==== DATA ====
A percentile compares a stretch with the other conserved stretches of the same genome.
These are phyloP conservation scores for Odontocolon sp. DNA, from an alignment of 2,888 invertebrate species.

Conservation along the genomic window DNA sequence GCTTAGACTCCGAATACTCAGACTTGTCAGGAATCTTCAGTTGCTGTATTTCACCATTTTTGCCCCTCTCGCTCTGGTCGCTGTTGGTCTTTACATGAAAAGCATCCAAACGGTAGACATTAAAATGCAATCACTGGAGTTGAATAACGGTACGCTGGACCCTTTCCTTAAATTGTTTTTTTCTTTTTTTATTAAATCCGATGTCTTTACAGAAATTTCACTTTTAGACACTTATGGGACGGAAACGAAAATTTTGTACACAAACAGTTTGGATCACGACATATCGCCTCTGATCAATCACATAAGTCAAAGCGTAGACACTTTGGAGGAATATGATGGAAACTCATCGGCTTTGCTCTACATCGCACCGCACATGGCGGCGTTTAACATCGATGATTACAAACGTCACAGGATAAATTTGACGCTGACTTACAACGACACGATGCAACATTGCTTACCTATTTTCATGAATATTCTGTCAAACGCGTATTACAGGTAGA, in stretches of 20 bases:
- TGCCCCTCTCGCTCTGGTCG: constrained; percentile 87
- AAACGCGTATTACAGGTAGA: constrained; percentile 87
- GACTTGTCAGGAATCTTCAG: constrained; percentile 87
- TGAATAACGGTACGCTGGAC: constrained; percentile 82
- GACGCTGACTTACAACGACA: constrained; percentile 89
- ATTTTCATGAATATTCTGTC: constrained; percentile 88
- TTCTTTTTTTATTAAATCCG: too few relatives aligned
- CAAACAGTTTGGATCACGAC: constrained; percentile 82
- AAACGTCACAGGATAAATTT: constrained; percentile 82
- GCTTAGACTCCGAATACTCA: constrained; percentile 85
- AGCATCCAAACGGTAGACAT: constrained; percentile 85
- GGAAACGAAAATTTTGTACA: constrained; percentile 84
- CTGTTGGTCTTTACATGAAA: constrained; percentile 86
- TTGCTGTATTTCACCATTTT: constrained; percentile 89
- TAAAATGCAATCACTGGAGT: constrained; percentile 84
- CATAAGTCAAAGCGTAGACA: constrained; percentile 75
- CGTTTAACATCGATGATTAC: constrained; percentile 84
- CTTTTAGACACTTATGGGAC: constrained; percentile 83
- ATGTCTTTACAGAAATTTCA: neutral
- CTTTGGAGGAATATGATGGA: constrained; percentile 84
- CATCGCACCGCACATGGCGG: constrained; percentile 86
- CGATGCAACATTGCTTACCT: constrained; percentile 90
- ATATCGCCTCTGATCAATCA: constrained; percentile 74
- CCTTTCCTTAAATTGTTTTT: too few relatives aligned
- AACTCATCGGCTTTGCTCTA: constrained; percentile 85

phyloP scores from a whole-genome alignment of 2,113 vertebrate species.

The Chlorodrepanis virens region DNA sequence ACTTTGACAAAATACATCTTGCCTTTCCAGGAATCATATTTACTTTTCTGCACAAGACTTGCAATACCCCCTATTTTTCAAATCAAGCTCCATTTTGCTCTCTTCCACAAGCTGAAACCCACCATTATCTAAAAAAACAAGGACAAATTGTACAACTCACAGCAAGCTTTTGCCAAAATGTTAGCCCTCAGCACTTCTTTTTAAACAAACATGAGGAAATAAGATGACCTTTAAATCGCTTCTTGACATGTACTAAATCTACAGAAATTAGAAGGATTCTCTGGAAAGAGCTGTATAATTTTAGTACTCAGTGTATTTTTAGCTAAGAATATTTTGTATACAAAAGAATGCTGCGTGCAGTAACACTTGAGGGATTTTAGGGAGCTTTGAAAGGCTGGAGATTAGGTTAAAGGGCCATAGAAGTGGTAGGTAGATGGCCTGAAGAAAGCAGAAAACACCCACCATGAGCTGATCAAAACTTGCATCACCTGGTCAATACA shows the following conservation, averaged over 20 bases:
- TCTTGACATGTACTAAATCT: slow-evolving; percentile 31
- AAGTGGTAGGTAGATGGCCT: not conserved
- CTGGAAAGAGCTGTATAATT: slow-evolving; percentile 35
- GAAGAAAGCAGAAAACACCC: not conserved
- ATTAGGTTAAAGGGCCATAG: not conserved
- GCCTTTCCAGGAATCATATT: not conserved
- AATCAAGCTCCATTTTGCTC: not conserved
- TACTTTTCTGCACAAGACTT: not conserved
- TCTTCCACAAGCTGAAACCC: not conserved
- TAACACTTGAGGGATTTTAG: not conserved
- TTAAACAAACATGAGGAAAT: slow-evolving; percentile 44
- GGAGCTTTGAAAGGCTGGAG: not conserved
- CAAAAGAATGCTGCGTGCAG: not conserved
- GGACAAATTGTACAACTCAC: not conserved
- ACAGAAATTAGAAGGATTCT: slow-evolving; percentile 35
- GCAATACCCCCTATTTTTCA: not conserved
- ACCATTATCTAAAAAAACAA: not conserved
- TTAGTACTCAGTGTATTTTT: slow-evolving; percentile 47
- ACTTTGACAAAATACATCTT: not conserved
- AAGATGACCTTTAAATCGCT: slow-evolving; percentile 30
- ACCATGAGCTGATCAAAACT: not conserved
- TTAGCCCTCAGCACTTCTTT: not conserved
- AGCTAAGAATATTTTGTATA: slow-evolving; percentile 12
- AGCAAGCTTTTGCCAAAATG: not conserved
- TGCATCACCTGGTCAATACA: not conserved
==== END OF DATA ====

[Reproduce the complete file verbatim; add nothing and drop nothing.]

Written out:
A percentile compares a stretch with the other conserved stretches of the same genome.
These are phyloP conservation scores for Odontocolon sp. DNA, from an alignment of 2,888 invertebrate species.

Conservation along the genomic window DNA sequence GCTTAGACTCCGAATACTCAGACTTGTCAGGAATCTTCAGTTGCTGTATTTCACCATTTTTGCCCCTCTCGCTCTGGTCGCTGTTGGTCTTTACATGAAAAGCATCCAAACGGTAGACATTAAAATGCAATCACTGGAGTTGAATAACGGTACGCTGGACCCTTTCCTTAAATTGTTTTTTTCTTTTTTTATTAAATCCGATGTCTTTACAGAAATTTCACTTTTAGACACTTATGGGACGGAAACGAAAATTTTGTACACAAACAGTTTGGATCACGACATATCGCCTCTGATCAATCACATAAGTCAAAGCGTAGACACTTTGGAGGAATATGATGGAAACTCATCGGCTTTGCTCTACATCGCACCGCACATGGCGGCGTTTAACATCGATGATTACAAACGTCACAGGATAAATTTGACGCTGACTTACAACGACACGATGCAACATTGCTTACCTATTTTCATGAATATTCTGTCAAACGCGTATTACAGGTAGA, in stretches of 20 bases:
- TGCCCCTCTCGCTCTGGTCG: constrained; percentile 87
- AAACGCGTATTACAGGTAGA: constrained; percentile 87
- GACTTGTCAGGAATCTTCAG: constrained; percentile 87
- TGAATAACGGTACGCTGGAC: constrained; percentile 82
- GACGCTGACTTACAACGACA: constrained; percentile 89
- ATTTTCATGAATATTCTGTC: constrained; percentile 88
- TTCTTTTTTTATTAAATCCG: too few relatives aligned
- CAAACAGTTTGGATCACGAC: constrained; percentile 82
- AAACGTCACAGGATAAATTT: constrained; percentile 82
- GCTTAGACTCCGAATACTCA: constrained; percentile 85
- AGCATCCAAACGGTAGACAT: constrained; percentile 85
- GGAAACGAAAATTTTGTACA: constrained; percentile 84
- CTGTTGGTCTTTACATGAAA: constrained; percentile 86
- TTGCTGTATTTCACCATTTT: constrained; percentile 89
- TAAAATGCAATCACTGGAGT: constrained; percentile 84
- CATAAGTCAAAGCGTAGACA: constrained; percentile 75
- CGTTTAACATCGATGATTAC: constrained; percentile 84
- CTTTTAGACACTTATGGGAC: constrained; percentile 83
- ATGTCTTTACAGAAATTTCA: neutral
- CTTTGGAGGAATATGATGGA: constrained; percentile 84
- CATCGCACCGCACATGGCGG: constrained; percentile 86
- CGATGCAACATTGCTTACCT: constrained; percentile 90
- ATATCGCCTCTGATCAATCA: constrained; percentile 74
- CCTTTCCTTAAATTGTTTTT: too few relatives aligned
- AACTCATCGGCTTTGCTCTA: constrained; percentile 85

phyloP scores from a whole-genome alignment of 2,113 vertebrate species.

The Chlorodrepanis virens region DNA sequence ACTTTGACAAAATACATCTTGCCTTTCCAGGAATCATATTTACTTTTCTGCACAAGACTTGCAATACCCCCTATTTTTCAAATCAAGCTCCATTTTGCTCTCTTCCACAAGCTGAAACCCACCATTATCTAAAAAAACAAGGACAAATTGTACAACTCACAGCAAGCTTTTGCCAAAATGTTAGCCCTCAGCACTTCTTTTTAAACAAACATGAGGAAATAAGATGACCTTTAAATCGCTTCTTGACATGTACTAAATCTACAGAAATTAGAAGGATTCTCTGGAAAGAGCTGTATAATTTTAGTACTCAGTGTATTTTTAGCTAAGAATATTTTGTATACAAAAGAATGCTGCGTGCAGTAACACTTGAGGGATTTTAGGGAGCTTTGAAAGGCTGGAGATTAGGTTAAAGGGCCATAGAAGTGGTAGGTAGATGGCCTGAAGAAAGCAGAAAACACCCACCATGAGCTGATCAAAACTTGCATCACCTGGTCAATACA shows the following conservation, averaged over 20 bases:
- TCTTGACATGTACTAAATCT: slow-evolving; percentile 31
- AAGTGGTAGGTAGATGGCCT: not conserved
- CTGGAAAGAGCTGTATAATT: slow-evolving; percentile 35
- GAAGAAAGCAGAAAACACCC: not conserved
- ATTAGGTTAAAGGGCCATAG: not conserved
- GCCTTTCCAGGAATCATATT: not conserved
- AATCAAGCTCCATTTTGCTC: not conserved
- TACTTTTCTGCACAAGACTT: not conserved
- TCTTCCACAAGCTGAAACCC: not conserved
- TAACACTTGAGGGATTTTAG: not conserved
- TTAAACAAACATGAGGAAAT: slow-evolving; percentile 44
- GGAGCTTTGAAAGGCTGGAG: not conserved
- CAAAAGAATGCTGCGTGCAG: not conserved
- GGACAAATTGTACAACTCAC: not conserved
- ACAGAAATTAGAAGGATTCT: slow-evolving; percentile 35
- GCAATACCCCCTATTTTTCA: not conserved
- ACCATTATCTAAAAAAACAA: not conserved
- TTAGTACTCAGTGTATTTTT: slow-evolving; percentile 47
- ACTTTGACAAAATACATCTT: not conserved
- AAGATGACCTTTAAATCGCT: slow-evolving; percentile 30
- ACCATGAGCTGATCAAAACT: not conserved
- TTAGCCCTCAGCACTTCTTT: not conserved
- AGCTAAGAATATTTTGTATA: slow-evolving; percentile 12
- AGCAAGCTTTTGCCAAAATG: not conserved
- TGCATCACCTGGTCAATACA: not conserved